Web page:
Time Will Stand Still at Midnight New Year's Eve

Timekeepers make 2008 a second longer to compensate for Earth's wonky rotation
By Rob Quinn,  Newser Staff
Posted Dec 27, 2008 7:05 AM CST
Doug Lehman helps to attach the last pieces of Waterford crystal to the 2008 New Year's Eve ball in Yonkers, N.Y. on Monday, Nov. 10, 2008.    (AP Photo/Seth Wenig)
camera-icon View 2 more images

(Newser) – The last minute of the last hour of the last day of 2008 is getting an extension, LiveScience reports. The world's timekeepers are tacking an extra "leap second" onto the end of the year to allow super-accurate clocks to get back in synch with the planet's irregular but gradually slowing rotation. The planet has been falling behind atomic clocks about 2 milliseconds a day, adding up to about six-tenths of a second since the last adjustment 3 years ago.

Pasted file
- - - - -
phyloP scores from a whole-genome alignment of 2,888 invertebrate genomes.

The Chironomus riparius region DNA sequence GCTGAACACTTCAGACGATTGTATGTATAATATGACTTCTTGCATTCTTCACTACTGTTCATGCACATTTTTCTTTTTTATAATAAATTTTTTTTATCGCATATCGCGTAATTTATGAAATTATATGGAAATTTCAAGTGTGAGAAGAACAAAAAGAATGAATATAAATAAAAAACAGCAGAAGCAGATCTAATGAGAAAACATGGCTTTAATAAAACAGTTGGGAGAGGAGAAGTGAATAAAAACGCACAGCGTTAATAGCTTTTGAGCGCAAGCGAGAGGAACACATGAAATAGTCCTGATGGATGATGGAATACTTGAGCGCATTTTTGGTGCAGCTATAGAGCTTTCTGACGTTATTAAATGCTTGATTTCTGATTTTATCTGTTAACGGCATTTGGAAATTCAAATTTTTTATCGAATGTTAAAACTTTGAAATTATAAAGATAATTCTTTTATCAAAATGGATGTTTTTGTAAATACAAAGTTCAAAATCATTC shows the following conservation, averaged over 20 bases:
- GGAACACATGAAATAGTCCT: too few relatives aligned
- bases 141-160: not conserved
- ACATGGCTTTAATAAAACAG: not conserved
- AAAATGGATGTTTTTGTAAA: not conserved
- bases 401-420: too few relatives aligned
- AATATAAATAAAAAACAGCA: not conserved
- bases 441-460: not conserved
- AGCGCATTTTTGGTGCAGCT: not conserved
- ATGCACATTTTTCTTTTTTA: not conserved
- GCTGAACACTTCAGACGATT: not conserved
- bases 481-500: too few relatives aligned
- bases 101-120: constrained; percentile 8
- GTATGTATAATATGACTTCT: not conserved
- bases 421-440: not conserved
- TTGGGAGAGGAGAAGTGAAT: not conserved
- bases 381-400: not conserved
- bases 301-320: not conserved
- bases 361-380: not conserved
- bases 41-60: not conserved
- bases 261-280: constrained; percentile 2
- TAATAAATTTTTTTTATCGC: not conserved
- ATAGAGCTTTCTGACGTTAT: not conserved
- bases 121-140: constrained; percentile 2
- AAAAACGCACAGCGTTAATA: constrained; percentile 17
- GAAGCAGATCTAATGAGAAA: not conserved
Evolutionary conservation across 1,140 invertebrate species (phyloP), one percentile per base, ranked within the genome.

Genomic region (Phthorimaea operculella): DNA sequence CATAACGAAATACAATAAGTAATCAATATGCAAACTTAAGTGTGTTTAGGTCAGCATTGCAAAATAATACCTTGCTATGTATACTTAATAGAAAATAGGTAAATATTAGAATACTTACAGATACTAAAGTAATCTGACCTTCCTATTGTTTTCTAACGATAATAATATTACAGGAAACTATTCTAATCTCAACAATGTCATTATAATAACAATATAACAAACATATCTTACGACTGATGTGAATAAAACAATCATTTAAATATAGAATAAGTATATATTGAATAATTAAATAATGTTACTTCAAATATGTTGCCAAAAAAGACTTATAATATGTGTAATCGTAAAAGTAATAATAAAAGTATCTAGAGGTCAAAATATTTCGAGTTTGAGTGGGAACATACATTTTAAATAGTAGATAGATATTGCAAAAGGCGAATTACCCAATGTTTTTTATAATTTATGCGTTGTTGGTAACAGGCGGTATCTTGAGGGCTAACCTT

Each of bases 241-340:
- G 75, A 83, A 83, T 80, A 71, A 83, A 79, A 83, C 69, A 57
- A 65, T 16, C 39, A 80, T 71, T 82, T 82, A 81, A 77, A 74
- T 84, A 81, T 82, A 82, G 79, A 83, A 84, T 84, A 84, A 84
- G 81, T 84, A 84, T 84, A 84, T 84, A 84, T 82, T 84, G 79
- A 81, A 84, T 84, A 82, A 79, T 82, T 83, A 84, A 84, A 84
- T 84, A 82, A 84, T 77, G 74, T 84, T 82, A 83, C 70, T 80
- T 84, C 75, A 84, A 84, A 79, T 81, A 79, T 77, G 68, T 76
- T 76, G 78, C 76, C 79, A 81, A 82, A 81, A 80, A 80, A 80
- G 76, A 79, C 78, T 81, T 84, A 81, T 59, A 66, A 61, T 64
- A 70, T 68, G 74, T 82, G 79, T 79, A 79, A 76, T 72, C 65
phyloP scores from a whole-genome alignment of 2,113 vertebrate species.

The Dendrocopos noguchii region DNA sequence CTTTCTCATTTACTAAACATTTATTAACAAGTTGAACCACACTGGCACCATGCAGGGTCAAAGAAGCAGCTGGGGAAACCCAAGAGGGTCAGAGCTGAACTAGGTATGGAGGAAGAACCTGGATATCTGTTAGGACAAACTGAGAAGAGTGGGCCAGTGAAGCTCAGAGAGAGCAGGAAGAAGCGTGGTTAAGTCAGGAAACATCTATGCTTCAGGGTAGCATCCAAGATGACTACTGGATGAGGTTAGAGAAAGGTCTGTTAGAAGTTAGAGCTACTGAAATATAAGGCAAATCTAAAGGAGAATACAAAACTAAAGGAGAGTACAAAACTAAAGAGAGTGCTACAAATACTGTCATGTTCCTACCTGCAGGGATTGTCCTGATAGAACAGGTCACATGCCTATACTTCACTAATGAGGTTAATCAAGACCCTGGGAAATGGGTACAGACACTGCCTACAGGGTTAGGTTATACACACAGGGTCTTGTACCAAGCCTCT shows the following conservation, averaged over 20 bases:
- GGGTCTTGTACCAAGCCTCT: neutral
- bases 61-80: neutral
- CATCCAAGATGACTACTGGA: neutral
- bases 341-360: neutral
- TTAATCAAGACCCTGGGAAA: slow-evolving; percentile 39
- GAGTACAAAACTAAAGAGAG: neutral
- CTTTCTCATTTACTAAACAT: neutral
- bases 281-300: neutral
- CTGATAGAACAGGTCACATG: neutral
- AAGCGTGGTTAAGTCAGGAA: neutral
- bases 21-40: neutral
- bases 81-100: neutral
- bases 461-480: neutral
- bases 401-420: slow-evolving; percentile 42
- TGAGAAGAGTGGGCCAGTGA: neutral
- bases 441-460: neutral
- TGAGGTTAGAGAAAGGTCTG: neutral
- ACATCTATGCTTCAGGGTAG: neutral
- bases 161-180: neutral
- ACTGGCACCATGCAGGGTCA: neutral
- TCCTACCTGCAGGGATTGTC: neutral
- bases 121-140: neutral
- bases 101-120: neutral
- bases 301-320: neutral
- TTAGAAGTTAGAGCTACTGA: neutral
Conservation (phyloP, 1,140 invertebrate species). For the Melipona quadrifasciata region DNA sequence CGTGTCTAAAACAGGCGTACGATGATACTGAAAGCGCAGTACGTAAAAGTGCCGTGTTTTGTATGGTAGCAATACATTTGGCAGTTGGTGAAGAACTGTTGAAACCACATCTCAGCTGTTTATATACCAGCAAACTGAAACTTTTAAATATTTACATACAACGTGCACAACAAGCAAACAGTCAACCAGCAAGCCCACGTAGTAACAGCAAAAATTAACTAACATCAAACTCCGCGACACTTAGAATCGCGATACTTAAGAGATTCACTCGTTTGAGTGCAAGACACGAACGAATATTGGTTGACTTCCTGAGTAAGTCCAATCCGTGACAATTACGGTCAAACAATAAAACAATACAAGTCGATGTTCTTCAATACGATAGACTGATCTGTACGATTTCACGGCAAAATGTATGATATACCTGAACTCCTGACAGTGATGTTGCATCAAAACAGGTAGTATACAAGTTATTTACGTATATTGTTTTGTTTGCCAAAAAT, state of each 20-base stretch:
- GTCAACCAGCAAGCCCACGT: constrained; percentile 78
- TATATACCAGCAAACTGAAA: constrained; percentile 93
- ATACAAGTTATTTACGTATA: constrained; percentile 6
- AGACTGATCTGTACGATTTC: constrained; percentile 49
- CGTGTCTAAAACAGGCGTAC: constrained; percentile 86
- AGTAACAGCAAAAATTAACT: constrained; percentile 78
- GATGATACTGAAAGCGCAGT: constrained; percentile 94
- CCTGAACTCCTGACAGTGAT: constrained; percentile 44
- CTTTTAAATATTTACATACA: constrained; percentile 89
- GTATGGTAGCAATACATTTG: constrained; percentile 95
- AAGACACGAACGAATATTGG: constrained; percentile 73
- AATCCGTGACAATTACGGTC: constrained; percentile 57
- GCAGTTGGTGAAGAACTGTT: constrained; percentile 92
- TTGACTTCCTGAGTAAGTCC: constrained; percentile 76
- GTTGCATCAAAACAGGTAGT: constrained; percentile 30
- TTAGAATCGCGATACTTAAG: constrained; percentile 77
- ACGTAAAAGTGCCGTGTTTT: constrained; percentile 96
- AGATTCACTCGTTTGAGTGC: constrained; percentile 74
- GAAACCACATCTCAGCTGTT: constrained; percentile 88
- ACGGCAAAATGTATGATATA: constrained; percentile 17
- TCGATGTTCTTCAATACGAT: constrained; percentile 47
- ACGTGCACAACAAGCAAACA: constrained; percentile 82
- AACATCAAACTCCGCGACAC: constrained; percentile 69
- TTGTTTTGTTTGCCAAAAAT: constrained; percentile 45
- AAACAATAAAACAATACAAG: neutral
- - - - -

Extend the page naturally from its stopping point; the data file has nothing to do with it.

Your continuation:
Wednesday will be the 24th leap second added since the practice began in 1972, making the world's clocks more accurate but spreading some confusion. "This can affect my job," the engineer assigned to drop the Times Square ball told a planetarium he called to check the correct time. "So I want to be sure I don't drop that thing one second too soon!"